A Year in Mudville 
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About the Book

Casey Stengel, manager of the 1962 New York Mets, had this to say about his team:  “I been in this game a hundred years, and I see new ways to lose I never knew existed before.”  The original New York Mets were historically bad, winning 40 games, losing 120 and finishing 60 ½ games out of first place.  

The Original Mets’ status as the worst baseball team of the modern era is beyond doubt, but so is their status as one of the most beloved teams of any era.   They were, in the words of their immortal manager, “amazin’.”  How many other teams traded a player for himself, never won on a Thursday, had two pitchers with the same first and last name and assigned them to be roommates, hosted an Old Timers game in their first season and continued to lose ground in the pennant race after the season ended?  The Original Mets, of course, did all of these.  The appeal of Marvelous Marv Throneberry, Hot Rod Kanehl and Choo Choo Coleman stretches far beyond the city of New York and those baseball fans old enough to remember the 1962 season.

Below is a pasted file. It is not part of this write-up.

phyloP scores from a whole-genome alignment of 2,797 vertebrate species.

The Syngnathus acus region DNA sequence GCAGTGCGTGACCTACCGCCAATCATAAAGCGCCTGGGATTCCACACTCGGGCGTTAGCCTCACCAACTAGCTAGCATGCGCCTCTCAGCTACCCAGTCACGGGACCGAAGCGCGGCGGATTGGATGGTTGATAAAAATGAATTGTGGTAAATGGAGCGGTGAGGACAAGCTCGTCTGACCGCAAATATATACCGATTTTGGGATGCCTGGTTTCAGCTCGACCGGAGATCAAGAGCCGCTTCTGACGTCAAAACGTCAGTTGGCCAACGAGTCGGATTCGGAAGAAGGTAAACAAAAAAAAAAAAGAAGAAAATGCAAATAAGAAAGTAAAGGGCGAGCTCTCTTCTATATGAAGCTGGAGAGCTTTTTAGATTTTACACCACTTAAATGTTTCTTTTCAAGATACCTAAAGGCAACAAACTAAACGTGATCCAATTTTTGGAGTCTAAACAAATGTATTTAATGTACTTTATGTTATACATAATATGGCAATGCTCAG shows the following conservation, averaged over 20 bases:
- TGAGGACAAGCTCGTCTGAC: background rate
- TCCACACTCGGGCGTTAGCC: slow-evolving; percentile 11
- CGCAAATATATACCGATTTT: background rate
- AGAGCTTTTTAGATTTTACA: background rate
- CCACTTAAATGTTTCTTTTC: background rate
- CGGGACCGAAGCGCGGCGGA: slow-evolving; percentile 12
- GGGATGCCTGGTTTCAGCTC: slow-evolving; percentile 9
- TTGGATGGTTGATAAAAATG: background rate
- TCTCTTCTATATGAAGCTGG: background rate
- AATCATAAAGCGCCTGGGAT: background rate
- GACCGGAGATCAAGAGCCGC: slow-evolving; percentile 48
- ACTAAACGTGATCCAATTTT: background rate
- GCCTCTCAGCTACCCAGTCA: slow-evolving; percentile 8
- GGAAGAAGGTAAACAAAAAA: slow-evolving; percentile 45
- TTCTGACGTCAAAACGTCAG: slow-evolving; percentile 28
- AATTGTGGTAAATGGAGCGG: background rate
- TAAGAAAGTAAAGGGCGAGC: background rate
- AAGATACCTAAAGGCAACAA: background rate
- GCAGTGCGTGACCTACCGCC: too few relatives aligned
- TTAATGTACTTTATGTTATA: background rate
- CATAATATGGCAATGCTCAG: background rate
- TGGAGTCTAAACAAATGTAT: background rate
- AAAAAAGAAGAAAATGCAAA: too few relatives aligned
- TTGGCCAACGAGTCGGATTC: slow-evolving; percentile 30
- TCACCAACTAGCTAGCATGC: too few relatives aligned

As the fiftieth anniversary of the Original Mets approaches, it is hard to believe there has never been a comprehensive work focused on the Original Mets.  David Bagdade has filled that void with A Year in Mudville: An Oral History of Casey Stengel and the Original Mets.   As the title indicates, A Year in Mudville is a narrative-driven account of the 1962 season, with a heavy emphasis on telling the story through the words of the participants and those who witnessed the events.  In addition to relying on virtually all existing material written about the team, A Year in Mudville is also based on interviews with players, reporters and fans who lived through that “amazin’” year.  A Year in Mudville is a lively, entertaining examination of the Original Mets and the legend which has grown up around the team in the five decades since their debut.

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